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Courtesy of Build-A-Bear

Build-A-Bear Workshop offers stuffed animals for the different holidays.

Build-A-Bear Workshop reports an under-stuffed bottom line

by Carolina Herrera
Feb 14, 2013


Carolina Herrera/MEDILL

Build-A-Bear Workshop Inc. profits have been under pressure in recent years.

Build-A-Bear Workshop Inc.’s motto is: “Where Best Friends Are Made.” But these days, the St. Louis company hasn’t been making many friends on Wall Street.

Hurt by a one-time charge, Build-A-Bear turned in a hefty fourth-quarter loss Thursday morning, closing out a disappointing year.

Build-A-Bear reported a net loss of $36.5 million, or $2.23 per diluted share, much worse than the loss of $9 million, 56 cents per share in the same period a year ago. Sales also fell 1 percent to $118.2 million from $119.1 million.

The latest quarter was hurt by a $33.7 million charge to write down certain assets. Excluding special items, the company said, adjusted earnings per share were 13 cents, compared to 34 cents a year ago. But even that 13-cent per-share profit fell short of the 31 cents analysts surveyed by Yahoo Inc. were expecting.

In New York Stock Exchange trading Thursday, the company’s already battered shares drooped 24 cents, or 4.7 percent, to close at $4.91.

Build-A-Bear is an interactive retailer that allows customers to choose, assemble and customize their own teddy bears and stuffed animals.

“My kids love it, and I have fun watching them,” said Elise Stapp as she left the downtown Chicago store with her 6-year-old daughter on Wednesday. “You’re always begging me to come here aren’t you?” she said smiling as her daughter nodded her head. “She can’t get enough!”

Although it has remained popular among some younger children and parents, Build-A-Bear Workshop has had a bleak year, despite being the largest company of its kind.

"The real issue isn't somebody else doing the same thing," said Thomas Filandro, an analyst at Susquehanna Financial Group. "Where is your growth coming from? They pushed locations to areas that don't have the volume to support, and this is classic with retailers."

The company has acknowledged its ambitious initial growth plan caused it to over expand, but over time, officials hope to return to profitability. The current state of transition and a significant decline in global business have contributed to the weak quarter.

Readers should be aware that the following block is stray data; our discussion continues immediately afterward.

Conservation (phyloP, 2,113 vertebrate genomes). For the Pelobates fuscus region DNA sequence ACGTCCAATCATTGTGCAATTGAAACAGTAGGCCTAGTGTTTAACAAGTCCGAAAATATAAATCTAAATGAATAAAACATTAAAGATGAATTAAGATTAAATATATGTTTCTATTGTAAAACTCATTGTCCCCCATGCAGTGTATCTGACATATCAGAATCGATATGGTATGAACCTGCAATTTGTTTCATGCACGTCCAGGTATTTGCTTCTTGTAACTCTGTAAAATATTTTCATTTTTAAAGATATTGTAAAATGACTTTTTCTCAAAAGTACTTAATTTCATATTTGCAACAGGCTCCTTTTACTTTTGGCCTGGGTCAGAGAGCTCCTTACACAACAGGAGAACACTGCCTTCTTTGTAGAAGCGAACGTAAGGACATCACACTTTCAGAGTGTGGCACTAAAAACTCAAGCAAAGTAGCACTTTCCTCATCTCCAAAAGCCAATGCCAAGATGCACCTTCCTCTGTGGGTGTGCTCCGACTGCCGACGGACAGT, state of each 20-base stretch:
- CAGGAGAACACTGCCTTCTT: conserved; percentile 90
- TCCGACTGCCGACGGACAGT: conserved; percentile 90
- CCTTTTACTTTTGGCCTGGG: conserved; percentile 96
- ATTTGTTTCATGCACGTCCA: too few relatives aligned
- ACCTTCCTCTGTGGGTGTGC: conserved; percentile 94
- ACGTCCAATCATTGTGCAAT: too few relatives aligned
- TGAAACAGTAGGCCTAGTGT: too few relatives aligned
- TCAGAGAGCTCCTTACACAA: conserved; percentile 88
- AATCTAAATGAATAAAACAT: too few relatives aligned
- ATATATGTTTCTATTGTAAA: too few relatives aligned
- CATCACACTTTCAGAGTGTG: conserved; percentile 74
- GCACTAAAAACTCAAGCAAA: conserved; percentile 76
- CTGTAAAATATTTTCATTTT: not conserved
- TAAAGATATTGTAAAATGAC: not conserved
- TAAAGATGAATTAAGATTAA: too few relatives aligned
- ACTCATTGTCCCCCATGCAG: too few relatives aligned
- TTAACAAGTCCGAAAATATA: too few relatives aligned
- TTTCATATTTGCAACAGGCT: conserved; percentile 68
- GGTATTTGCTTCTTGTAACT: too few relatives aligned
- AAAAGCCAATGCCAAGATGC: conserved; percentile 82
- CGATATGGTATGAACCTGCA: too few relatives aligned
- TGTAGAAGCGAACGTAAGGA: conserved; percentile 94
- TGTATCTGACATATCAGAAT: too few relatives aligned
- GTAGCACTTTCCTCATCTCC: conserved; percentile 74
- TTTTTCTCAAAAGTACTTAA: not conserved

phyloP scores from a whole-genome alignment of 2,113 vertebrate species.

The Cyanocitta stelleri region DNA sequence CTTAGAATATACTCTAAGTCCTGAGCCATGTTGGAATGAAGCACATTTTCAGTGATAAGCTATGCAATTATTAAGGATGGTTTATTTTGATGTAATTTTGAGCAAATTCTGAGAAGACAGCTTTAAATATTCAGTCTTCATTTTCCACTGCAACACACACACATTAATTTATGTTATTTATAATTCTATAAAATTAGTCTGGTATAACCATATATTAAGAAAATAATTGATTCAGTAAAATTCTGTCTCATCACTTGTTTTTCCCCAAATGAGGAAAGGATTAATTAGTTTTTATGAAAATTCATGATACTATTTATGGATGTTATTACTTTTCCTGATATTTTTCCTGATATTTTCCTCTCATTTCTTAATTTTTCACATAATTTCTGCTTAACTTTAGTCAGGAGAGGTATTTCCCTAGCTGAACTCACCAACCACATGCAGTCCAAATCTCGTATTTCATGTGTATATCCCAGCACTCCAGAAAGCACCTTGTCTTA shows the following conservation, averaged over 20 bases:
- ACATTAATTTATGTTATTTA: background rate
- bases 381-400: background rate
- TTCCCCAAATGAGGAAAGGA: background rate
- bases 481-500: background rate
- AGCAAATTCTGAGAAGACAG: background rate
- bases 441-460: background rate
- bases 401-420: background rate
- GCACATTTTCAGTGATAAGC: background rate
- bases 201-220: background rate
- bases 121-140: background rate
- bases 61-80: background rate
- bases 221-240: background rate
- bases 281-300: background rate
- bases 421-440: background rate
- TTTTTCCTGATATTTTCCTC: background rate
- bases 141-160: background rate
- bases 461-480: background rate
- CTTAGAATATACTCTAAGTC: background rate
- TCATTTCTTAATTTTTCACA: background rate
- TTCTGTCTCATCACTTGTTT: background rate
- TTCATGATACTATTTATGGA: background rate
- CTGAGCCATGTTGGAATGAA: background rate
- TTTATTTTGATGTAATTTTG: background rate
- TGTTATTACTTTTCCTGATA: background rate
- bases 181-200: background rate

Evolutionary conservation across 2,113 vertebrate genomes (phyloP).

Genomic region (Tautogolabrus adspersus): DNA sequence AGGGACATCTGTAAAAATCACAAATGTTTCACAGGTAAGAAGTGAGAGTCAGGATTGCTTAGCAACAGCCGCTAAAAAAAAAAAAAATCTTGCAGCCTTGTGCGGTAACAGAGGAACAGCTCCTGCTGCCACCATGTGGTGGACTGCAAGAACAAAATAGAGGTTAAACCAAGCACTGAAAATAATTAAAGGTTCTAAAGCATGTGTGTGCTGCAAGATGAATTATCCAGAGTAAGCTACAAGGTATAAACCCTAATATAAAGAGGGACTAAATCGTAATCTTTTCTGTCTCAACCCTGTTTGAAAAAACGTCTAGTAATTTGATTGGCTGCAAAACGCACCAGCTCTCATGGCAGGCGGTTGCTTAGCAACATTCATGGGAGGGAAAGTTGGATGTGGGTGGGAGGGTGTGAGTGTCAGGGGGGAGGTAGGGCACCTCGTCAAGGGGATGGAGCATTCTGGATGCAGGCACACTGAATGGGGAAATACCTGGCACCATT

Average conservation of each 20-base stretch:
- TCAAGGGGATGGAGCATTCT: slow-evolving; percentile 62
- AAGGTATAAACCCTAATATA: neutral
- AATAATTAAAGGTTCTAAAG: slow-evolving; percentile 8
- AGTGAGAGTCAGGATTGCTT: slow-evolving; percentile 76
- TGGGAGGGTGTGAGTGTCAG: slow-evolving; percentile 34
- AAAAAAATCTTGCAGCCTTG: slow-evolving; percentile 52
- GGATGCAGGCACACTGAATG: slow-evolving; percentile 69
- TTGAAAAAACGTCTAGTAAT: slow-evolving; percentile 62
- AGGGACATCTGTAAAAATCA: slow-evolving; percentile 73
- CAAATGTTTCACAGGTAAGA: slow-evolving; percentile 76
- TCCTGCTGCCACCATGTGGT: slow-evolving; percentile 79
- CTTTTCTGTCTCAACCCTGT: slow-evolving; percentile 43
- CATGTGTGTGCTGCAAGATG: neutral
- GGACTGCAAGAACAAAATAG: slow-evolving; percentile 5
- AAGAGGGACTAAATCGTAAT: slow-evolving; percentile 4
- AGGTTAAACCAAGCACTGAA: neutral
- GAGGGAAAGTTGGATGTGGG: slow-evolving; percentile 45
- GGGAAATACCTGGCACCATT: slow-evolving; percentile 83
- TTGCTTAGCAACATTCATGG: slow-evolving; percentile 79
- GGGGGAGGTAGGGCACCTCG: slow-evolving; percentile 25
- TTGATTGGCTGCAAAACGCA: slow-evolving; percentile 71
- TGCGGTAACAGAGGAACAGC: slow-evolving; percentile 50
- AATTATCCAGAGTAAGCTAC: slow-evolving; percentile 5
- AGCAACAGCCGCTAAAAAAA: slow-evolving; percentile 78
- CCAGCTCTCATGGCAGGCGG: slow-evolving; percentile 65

In the company conference call Thursday morning, Maxine Clark discussed her resignation announcement last month. Clark has been founder and CEO (or as the company calls it – Chief Executive Bear) since 1997.

“With our multi-year turnaround strategies to position our company for long-term profitable growth in place, and beginning to gain traction, I feel it is the right time to attract a new chief executive to take the company forward,” she said.

Build-A-Bear Workshop proposed several key initiatives last quarter that it plans to continue. A main focus of the turnaround has been to increase productivity by remodeling stores and closing under-performing ones. The business hopes to establish a base of fewer, but stronger stores by the end of 2014.

Fifty to 60 stores will be closed in the next two years to reach a store count of no more than 250 stores. Ten stores were already closed in the fourth quarter.

Global stores will also be a main focus of the company. While North American store sales were up 15 percent, European store sales were down over 11 percent. The company has said it will not open any more stores in the United Kingdom until they see improvements in the current operating ones.

But the company is not just closing its stores. At the end of last year, Build-A-Bear added tech gadgets to six existing stores to increase interactivity with kids. The newly designed stores saw an increase in sales of 30 percent showing that these turnaround initiatives could be helping.

For the fiscal 2012 year, net loss was $49.3 million compared to $17.1 million in 2011. Total sales for 2012 were also down 3 percent from 2011 to $380.9 million.

"They already satisfied a lot of their target audience," said Filandro. "They aren't as new and exciting anymore. Now all you're really doing is serving new children, and the old ones aren't repeating. It's a shrunken market."

Future company changes and new toy collections will show if stuffed toys can crawl back into children’s arms and parents’ wallets.